The Supreme Court of Appeal in an April 2021 judgment dealt with the interpretation and  application of a fraud clause found in the policy..

The clause read:

“If you, or anyone acting on your behalf submits a claim, or any information or documentation relating to a claim, that is in any way fraudulent, dishonest or inflated, we will reject the entire claim and cancel your policy retrospectively, from the date on which the incident has been reported, or from the actual incident date, whichever date is earliest.”

An employee of the insured had submitted false, untrue and misleading information regarding the claim.

The evidence was provided during an investigation process initiated by the insurer well after the claim had been lodged by the insured.  There was no suggestion that the employee was asked by the insured to fabricate anything that was not true.  The insured was not even aware what the employee was going to say to the insurer.

While the information provided was untrue, the court found that there was no examination of the employee directed to the question whether he was supplying information “on behalf of” the insured. Any ambiguity regarding the meaning of that phrase in the fraud clause should be resolved against the insurer.

Ordinarily “acting on behalf” denotes agency which the employee was not.  So there was no reason why the employee who was clearly just a witness as to how the incident occurred should be elevated to an agent for or acting on behalf of the insured in providing his version of the event.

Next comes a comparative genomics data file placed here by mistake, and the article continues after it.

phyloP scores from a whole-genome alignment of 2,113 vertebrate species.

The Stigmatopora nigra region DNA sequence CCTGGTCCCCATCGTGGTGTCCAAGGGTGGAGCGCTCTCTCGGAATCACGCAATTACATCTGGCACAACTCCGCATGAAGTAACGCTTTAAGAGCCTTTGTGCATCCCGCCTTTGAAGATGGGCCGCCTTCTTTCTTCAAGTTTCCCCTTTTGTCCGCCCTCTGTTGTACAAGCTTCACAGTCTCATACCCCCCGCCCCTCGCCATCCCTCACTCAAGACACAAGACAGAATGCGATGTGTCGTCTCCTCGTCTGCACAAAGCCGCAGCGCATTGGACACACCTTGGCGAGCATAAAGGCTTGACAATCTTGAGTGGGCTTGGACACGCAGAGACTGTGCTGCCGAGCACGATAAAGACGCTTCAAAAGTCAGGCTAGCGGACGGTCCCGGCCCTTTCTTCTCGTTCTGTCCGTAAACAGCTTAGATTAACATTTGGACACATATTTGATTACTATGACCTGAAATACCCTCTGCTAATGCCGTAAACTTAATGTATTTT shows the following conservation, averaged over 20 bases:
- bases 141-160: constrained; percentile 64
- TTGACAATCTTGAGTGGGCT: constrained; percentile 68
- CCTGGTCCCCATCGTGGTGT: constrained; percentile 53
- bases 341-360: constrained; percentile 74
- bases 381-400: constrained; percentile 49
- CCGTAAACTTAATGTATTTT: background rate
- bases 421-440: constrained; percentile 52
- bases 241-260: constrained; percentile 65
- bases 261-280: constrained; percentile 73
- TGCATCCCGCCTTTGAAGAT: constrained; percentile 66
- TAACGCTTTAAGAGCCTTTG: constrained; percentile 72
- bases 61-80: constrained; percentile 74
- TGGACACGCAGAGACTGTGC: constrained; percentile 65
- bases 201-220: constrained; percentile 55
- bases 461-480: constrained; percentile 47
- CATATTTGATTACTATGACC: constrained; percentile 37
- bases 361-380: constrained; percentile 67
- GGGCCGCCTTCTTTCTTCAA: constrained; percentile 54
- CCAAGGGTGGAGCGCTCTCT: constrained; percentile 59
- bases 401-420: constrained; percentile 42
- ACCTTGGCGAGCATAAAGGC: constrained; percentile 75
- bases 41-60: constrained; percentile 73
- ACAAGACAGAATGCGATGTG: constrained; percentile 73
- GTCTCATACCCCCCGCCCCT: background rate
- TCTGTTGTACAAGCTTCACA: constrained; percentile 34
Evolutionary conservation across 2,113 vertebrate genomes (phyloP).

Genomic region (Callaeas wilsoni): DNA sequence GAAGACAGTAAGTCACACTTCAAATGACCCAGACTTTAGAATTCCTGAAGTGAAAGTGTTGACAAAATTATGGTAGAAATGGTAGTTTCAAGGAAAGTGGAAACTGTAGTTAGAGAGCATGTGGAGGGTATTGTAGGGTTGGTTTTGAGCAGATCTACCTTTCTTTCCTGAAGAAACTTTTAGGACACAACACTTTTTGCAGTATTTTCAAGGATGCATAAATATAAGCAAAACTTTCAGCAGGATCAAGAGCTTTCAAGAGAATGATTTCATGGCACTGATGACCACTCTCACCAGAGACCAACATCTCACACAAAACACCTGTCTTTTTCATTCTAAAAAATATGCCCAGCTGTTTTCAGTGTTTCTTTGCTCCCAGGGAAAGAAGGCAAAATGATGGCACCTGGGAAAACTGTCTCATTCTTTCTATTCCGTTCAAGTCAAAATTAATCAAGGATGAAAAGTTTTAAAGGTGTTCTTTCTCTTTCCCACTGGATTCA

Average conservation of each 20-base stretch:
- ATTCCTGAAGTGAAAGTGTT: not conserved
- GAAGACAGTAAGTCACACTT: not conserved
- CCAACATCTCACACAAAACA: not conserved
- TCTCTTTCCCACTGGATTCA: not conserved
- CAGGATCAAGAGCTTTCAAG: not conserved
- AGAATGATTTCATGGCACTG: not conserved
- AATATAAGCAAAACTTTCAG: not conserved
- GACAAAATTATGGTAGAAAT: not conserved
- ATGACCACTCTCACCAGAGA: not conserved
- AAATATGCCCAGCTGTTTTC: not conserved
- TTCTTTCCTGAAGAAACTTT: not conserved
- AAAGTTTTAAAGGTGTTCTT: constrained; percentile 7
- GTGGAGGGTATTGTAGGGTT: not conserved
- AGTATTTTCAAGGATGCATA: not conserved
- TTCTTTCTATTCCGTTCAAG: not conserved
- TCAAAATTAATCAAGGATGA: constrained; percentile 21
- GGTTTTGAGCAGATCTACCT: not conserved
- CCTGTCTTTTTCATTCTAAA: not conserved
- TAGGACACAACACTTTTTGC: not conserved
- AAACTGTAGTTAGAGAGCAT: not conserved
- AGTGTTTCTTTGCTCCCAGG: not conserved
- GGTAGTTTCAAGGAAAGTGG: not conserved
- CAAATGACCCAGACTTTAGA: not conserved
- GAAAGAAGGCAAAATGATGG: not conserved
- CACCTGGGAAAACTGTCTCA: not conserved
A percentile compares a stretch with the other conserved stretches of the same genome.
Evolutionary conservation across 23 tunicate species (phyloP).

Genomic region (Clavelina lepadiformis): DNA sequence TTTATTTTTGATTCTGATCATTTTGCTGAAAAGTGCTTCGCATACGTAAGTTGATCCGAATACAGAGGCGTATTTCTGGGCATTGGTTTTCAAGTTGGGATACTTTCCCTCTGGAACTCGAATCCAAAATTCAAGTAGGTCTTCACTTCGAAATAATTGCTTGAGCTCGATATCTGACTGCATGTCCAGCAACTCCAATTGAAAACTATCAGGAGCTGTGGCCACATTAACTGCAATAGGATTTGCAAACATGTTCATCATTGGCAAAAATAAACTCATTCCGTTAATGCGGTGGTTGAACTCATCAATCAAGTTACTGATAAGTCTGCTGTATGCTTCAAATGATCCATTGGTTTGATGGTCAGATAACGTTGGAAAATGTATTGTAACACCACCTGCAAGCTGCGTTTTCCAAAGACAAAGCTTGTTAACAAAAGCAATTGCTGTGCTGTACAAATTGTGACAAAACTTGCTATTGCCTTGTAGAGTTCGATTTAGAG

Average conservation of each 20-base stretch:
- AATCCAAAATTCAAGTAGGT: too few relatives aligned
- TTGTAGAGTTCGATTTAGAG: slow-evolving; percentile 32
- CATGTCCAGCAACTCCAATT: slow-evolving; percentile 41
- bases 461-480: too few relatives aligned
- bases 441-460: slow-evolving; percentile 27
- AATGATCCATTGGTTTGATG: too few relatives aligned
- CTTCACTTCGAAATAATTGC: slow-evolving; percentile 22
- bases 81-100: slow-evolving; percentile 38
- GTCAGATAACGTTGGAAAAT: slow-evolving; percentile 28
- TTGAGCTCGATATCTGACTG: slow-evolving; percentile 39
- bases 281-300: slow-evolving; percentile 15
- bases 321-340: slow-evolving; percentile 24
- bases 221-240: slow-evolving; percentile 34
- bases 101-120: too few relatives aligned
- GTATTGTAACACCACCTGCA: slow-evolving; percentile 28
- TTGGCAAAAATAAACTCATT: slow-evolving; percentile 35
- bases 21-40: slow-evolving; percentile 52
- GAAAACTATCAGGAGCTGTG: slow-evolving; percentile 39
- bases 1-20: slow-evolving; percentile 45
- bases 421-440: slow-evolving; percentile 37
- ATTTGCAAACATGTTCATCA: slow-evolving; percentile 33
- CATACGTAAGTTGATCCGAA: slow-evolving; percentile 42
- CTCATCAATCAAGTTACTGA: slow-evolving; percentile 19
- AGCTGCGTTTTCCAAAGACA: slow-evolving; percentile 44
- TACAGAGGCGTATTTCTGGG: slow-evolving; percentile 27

To interpret the phrase more broadly as being “acting for the benefit or the interest of another” would not, said the court, be in keeping with the drastic consequences of the insured being penalised for fraudulent or dishonest information emanating from a third party.

Even if the broader meaning was applied the evidence did not show that the employee had perceived himself to be acting for the benefit of or in the interests of the insured.  His purpose in providing dishonest information was to shield himself from adverse consequences whether at the hands of the insurer or the insured.

The judgment is correct but it again highlights the need for insurers to review and carefully consider the wording of fraud clauses used in a policy in the light of this and other judgments where the courts have and will restrictively interpret the meaning of words and phrases used.  The acts of an employee should however only be attributed to the insured if the employee is expressly or impliedly mandated to perform the act on behalf of the insured e.g. to complete the claim form.